Adapting the scheduling of illustrations and graphs to learners in conceptual physics tutoring
Lipschultz, Michael (2015) Adapting the scheduling of illustrations and graphs to learners in conceptual physics tutoring. Doctoral Dissertation, University of Pittsburgh.
This research investigates how to schedule multiple graphical representations in a dialogue-based conceptual physics tutor. Research on multiple graphical representations in tutoring suggests either frequently switching representations or fading from concrete to abstract representations. However, other research communities suggest that the best representation or scheduling can be dependent on various student and tutoring context factors.
This thesis investigates whether these factors are important when considering a schedule of representations. Three major hypotheses are investigated. H1: that the best representational format for physics concepts is related to properties of the student and the tutoring context. H2: that it is possible to build models that predict the best representational format using student and tutoring context information. H3: that picking the representational format based upon student and tutoring context information will produce better learning gains than not considering student and tutoring context information. Additionally, this work addresses the question of whether multiple representations produce greater learning gains than a single representation (H4).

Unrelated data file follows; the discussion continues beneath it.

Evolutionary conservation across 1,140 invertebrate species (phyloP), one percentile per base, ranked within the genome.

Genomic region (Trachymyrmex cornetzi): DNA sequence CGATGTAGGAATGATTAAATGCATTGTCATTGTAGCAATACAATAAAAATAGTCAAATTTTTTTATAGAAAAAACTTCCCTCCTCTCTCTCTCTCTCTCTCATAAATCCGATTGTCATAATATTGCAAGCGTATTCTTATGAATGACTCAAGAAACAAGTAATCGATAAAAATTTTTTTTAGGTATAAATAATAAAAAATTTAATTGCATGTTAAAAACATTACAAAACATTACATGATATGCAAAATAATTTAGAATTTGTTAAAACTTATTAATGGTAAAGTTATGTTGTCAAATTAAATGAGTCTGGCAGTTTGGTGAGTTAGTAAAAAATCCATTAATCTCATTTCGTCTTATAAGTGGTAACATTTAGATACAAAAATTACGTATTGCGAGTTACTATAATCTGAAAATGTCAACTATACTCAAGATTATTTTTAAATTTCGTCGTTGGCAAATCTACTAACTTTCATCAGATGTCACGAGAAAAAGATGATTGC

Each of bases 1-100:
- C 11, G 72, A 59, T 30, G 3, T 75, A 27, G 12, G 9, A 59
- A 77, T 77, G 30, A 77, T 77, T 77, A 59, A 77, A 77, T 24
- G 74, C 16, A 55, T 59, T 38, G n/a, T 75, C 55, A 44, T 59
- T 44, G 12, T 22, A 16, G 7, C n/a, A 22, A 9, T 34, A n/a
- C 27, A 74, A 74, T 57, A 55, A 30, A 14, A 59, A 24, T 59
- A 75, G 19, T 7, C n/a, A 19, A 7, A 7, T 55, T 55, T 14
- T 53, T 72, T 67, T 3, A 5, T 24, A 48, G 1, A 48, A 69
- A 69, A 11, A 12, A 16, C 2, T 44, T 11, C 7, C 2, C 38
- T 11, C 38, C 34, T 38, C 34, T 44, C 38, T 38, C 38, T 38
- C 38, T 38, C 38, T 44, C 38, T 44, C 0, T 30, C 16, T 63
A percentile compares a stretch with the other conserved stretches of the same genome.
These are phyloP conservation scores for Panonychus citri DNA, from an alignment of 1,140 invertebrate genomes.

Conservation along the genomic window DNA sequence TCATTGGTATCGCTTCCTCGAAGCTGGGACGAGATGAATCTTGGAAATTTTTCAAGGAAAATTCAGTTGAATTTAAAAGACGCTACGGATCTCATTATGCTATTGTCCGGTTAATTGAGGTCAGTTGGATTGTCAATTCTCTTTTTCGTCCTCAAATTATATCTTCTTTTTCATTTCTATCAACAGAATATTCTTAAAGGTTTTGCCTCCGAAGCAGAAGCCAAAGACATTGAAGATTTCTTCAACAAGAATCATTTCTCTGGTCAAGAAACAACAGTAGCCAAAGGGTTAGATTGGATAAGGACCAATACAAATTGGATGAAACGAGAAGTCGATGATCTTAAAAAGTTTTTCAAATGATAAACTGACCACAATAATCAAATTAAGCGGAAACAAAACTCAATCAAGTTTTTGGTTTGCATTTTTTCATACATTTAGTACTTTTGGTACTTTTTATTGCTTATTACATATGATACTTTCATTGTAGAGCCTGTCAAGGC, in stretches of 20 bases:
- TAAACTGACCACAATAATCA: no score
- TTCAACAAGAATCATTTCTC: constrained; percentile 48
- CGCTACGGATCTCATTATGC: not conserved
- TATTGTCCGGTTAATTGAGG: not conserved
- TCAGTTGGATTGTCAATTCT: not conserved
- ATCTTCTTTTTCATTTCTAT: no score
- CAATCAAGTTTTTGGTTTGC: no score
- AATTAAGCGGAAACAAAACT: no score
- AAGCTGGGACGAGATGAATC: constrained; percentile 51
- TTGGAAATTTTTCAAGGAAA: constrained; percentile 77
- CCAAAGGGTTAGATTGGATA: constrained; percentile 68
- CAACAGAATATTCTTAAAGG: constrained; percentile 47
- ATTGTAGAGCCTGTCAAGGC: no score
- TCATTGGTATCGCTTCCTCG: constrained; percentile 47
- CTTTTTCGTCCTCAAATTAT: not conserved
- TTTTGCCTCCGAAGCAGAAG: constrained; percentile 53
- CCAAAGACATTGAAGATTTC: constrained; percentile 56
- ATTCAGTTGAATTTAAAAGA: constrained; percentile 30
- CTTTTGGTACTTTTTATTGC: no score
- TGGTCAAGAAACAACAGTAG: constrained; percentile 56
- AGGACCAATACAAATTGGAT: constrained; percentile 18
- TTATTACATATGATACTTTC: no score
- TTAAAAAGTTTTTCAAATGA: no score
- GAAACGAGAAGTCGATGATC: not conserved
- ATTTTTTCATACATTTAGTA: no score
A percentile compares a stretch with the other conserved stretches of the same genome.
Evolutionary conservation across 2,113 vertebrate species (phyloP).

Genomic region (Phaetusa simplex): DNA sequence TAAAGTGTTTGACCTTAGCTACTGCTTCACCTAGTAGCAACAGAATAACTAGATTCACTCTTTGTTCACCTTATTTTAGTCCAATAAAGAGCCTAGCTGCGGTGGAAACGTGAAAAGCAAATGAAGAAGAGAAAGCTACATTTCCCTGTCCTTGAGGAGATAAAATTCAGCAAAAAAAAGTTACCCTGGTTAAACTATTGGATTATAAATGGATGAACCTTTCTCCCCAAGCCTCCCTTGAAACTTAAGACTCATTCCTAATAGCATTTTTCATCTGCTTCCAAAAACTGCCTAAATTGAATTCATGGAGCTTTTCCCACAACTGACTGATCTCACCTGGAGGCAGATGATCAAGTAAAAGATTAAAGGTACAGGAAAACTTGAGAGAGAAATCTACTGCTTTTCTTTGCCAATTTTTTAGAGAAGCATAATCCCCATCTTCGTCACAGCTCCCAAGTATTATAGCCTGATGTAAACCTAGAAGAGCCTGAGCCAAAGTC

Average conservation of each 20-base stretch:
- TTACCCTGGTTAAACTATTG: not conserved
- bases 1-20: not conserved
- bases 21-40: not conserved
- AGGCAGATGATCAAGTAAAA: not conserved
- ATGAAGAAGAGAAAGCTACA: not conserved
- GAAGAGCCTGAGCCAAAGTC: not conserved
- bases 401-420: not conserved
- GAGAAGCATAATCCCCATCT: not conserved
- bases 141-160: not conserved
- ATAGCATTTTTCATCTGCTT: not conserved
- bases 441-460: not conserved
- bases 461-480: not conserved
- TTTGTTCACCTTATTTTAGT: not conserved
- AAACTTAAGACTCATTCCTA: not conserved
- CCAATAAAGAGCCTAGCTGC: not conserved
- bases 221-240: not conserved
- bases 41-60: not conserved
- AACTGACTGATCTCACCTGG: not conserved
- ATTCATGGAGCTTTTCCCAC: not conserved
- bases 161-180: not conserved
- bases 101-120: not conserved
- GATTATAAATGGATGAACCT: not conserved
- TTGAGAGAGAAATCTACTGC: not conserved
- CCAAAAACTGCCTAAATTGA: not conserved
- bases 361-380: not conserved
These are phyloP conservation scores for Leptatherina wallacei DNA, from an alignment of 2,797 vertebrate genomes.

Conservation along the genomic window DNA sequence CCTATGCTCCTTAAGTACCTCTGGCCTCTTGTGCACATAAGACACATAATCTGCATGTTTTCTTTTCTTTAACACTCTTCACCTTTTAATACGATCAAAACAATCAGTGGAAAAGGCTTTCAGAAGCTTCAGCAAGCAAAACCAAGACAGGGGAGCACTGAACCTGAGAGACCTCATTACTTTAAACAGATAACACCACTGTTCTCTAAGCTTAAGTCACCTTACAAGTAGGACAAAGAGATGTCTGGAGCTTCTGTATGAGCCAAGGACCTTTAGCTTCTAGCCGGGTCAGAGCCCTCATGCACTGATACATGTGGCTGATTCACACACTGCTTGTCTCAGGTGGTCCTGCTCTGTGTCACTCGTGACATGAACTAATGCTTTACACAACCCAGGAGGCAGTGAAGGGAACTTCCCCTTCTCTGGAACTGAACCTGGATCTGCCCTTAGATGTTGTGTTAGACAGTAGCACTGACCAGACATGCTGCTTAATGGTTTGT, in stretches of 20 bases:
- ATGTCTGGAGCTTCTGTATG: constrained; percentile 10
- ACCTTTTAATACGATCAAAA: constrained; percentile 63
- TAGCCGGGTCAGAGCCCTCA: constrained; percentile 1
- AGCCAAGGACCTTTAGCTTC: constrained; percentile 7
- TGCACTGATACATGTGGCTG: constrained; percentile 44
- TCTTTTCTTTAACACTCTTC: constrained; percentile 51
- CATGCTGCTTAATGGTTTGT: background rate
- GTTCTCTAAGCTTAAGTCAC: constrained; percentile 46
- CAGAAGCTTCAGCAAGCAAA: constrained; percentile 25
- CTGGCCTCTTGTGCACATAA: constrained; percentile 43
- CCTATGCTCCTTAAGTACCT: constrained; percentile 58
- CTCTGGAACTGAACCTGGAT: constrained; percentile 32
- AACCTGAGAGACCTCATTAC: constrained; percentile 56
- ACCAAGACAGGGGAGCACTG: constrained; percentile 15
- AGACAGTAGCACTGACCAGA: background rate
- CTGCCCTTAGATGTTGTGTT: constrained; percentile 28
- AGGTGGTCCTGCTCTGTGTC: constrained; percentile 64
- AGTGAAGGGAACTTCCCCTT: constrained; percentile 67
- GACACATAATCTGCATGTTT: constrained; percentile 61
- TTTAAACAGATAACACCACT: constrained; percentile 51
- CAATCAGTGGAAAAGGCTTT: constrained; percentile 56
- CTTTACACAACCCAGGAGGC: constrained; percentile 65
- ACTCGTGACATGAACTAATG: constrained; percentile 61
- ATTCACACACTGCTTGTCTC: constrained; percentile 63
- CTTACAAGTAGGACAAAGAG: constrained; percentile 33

A first experiment was performed to both investigate H1 and to collect data for H2. ANOVAs showed significant interaction effects in learning between low and high pretesters and between high and low spatial reasoning ability subjects, supporting the first hypothesis. Using the data collected and features describing student and tutoring context information, models were learned to predict when to show illustrations or graphs. That these models could be learned, produce meaningful rules, and outperformed a baseline supports H2. A new modeling algorithm was developed to learn these models by augmenting multiple linear regression to consider certain syntactic constraints.
A third study was run to test H3 and H4 and to extrinsically evaluate the adaptive policy learned. One third of subjects had an adaptive scheduling of representations, one third a fixed alternating scheduling, and one third saw only one representation. In support of H3, subjects with high incoming knowledge sometimes perform better when receiving adaptive scheduling over an alternating scheduling, but there are also counter examples. For H4, it is not supported in general: showing only illustrations is best overall, but in some cases some subjects benefit from multiple representations.
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